Singapore government has agreed to fund a research project by a local data center provider and a Chinese hardware vendor on designing and building underground and high-rise data centers, as the small island nation’s outsize data center industry faces a future marked by land shortages.
Because of its location and access to a large variety of submarine cables, the city state is one of the hottest data center markets in all of Asia Pacific. Things have been heating up even more in recent years, as hyper-scale cloud companies expand their global data center footprint, driving a shift toward bigger and bigger, wholesale data center leases in the Singapore market.
But there’s only so much land on the island, and if it is to remain competitive as a data center destination against its biggest rival in the neighborhood, Hong Kong (which is having serious land issues of its own), and several emerging markets nearby, such as Malaysia, Thailand, Vietnam, and Indonesia, it needs solutions. And aside from building floating data centers or submerging servers onto the sea floor, building up and building down appear to be the only options that don’t involve engineering around seawater.
“The exploration of alternatives to conventional above-ground data centers will open up new possibilities for land-scarce Singapore,” Keppel, one of the largest data center providers in Singapore, said in a statement.
Keppel will lead the research project with help from the government’s Green Data Centre Innovation Program, ZDNet reported. The program, administered by the Infocomm Development Authority of Singapore, issues grants to fund data center efficiency research.
Another partner is Huawei, the Chinese technology giant, whose role will be to provide “technological expertise.”
Structure Research, which studies the Singapore data center colocation market (both retail and wholesale), forecasted the market to reach $811 million in revenue in 2016 and to grow 9 percent this year. By 2020, the analysts predict, the Singapore data center market will reach $1.6 billion.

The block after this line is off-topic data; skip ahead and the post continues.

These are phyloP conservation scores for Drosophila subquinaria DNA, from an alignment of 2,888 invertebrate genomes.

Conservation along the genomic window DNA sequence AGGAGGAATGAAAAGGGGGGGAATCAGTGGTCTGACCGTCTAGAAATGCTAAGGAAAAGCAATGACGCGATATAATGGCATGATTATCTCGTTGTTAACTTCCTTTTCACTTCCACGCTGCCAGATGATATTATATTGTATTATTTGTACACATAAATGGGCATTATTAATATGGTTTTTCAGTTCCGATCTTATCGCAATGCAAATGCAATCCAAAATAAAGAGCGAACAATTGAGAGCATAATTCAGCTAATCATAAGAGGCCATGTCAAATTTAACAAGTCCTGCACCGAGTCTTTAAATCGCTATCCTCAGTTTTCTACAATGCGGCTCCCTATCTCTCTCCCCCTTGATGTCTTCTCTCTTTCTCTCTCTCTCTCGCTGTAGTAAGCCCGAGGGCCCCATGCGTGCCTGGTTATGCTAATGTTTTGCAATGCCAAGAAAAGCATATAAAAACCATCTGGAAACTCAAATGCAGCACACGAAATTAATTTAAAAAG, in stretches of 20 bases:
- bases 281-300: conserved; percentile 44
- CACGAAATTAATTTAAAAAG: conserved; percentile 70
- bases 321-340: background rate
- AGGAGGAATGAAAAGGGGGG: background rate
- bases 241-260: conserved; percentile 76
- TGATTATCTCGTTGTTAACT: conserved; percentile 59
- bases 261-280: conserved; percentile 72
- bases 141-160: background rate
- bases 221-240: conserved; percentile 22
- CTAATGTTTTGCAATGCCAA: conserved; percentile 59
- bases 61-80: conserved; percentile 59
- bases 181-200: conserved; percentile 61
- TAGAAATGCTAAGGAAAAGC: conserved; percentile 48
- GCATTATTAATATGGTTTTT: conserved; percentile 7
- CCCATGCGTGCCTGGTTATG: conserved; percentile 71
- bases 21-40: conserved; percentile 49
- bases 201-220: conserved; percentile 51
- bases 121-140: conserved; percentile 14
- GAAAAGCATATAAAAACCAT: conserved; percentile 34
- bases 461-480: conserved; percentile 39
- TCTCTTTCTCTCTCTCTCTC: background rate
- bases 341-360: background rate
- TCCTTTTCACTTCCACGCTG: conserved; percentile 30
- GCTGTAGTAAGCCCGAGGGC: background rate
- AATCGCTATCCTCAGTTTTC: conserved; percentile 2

There isn’t exactly a shortage of land in Singapore today, so the partnership is more about preserving long-term market sustainability, Jabez Tan, research director at Structure, told Data Center Knowledge via email. A piece of land designated as a data center park in the island’s Jurong West territory, for example, is designated to support six to eight data centers, and only two builds have been confirmed there so far, he said.
Still, a smaller land supply in the future could stifle the Singapore data center market growth. Hyper-scale cloud providers, who are responsible for the bulk of recent deals closed by data center companies in Singapore, may not necessarily want to move into high-rise data centers.
According to Tan, both wholesale data center companies and cloud providers have told Structure that hyper-scalers prefer not to deploy large-capacity data centers in high-rise buildings because of risk and accessibility concerns. They may deploy smaller network points of presence in high rises, but not their many-megawatt cloud availability zones.
While their preferences may “evolve” as land supply in Singapore shrinks, “what could also happen is that the massive-scale clouds could potentially locate their large compute farms in adjacent markets with more readily available land, such as Malaysia, and use that to augment their existing deployments in Singapore to avoid being in high-rise buildings,” he said.